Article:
Posted by: cg00n | January 29, 2012

Quantum of Solace

I’ve been a bit down in the dumps this last week or so, as usual for no apparent reason.  There was no specific trigger that I can identify although there were a few additional straws (new potential lumps) that may have contributed to the proverbial camel’s broken back.  None of this is exactly “news” to any of you who know me well or who follow this blog much but these days I try to use these bad times as an incentive to practice mindfulness and get to know myself better.   This posting is as much for my own benefit as it is for anyone else.   There is some consolation in the feeling of progress this gives me.

Early symptoms of the blues include:  increased irritability, decreased energy, a more crampy gut, a reluctance to go to bed, a reluctance to get up and a more gloomy outlook on life.  I hear some of you saying, “Yeah, that sounds like you all right” and if I ever figure out who said that you will be off my Christmas list!

If I start to feel jumpy, nervous or shaky that indicates further slippage.  My pulse rate will be a bit high, my breathing more rapid than usual and I will have trouble sleeping.  The next stage on the way down gives rise to the “You are summoned to the principal’s office” sensation:  weak knees, shakiness and a sinking “What’s going to happen to me?” feeling.  It requires strong mindfulness and concentration for me to focus on things or make decisions.  This is usually the stage at which I will be taking .25mg of clonazepam from time to time, especially before I go to bed.

If I let that go on for long enough I may sink into a state of total incoherent panic complete with clammy hands and rivulets of perspiration.  Definitely Not Fun.  This last stage is mercifully rare.  The last time it happened, a couple of years ago, I was sending out frantic emails to some of my close friends – and I thank you for your prompt, helpful and sympathetic responses.  It turned out that half a milligram of clonazepam was all it took to bring me back to earth but it was a frightening time.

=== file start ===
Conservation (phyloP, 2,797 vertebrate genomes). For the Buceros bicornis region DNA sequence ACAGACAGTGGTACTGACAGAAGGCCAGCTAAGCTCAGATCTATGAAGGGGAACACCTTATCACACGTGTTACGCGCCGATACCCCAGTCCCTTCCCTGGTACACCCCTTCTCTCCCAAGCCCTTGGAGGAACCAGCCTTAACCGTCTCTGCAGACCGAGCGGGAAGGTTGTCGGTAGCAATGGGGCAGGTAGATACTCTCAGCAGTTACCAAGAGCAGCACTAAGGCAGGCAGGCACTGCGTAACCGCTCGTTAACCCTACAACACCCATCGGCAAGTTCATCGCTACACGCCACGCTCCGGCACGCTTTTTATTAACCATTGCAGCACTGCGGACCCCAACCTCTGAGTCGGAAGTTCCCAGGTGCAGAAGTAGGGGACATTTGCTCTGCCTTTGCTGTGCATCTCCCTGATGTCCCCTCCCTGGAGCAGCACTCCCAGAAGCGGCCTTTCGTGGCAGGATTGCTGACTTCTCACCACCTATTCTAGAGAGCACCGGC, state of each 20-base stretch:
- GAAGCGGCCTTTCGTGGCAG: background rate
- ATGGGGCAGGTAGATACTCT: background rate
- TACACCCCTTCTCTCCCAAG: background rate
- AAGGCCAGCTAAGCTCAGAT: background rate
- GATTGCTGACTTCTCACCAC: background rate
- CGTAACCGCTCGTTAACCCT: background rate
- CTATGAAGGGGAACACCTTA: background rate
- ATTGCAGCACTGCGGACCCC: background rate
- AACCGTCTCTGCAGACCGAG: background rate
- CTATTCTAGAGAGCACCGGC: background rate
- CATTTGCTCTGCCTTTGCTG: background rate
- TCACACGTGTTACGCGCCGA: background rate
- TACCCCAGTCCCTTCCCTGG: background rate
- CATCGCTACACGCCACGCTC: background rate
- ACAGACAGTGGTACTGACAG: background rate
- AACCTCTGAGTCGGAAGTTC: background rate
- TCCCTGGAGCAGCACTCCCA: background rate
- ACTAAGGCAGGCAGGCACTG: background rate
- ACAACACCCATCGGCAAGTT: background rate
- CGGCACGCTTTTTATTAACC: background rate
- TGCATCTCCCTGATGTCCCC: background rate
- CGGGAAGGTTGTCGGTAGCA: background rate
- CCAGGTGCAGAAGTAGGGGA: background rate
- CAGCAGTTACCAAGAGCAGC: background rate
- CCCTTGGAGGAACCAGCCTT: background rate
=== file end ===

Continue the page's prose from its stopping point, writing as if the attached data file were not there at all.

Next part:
The most helpful observation is that the blues can descend upon me and depart again for no apparent reason and that the associated feelings tend to come and go in waves.  Just knowing this makes it easier to cope:  I know that it won’t last forever.  Furthermore, these are only feelings:  there is no direct threat to my well being.

Another thing I have noticed in the early stages of the blues is the recurrent thought, “Will someone please fix this for me?”  It is a variation on “Mummy!  Kiss it better!” and is not at all helpful.  Having caught myself playing this game I may be able to avoid the trap in future.

So, there is progress.  Now that I know how little clonazepam it takes to settle me I am much more relaxed about using it.  That coupled with all the effort I have put into mind training means that these episodes are shorter and less serious than they used to be and that I function better even when I don’t feel so good.

When the weather clears in my head the world seems filled with possibilities and interest.

News Roundup

Finally,  I would like to say

thank you

once again to all of you who have contributed news tips, offered encouragement or commented on my turgid prose.  It’s good to know someone is reading this stuff, or at least cares that it is getting written.



  1. You said:
    Another thing I have noticed in the early stages of the blues is the recurrent thought, “Will someone please fix this for me?” It is a variation on “Mummy! Kiss it better!” and is not at all helpful.

    As long as you are not asking for someone to rid you of this meddlesome? troublesome? priest, you’re fine.

    However, were I nearby at such a time, I would prescribe strong heartfelt hugs from as many different people as possible.

  2. Please add me to the list of people who care.

  3. I care too.

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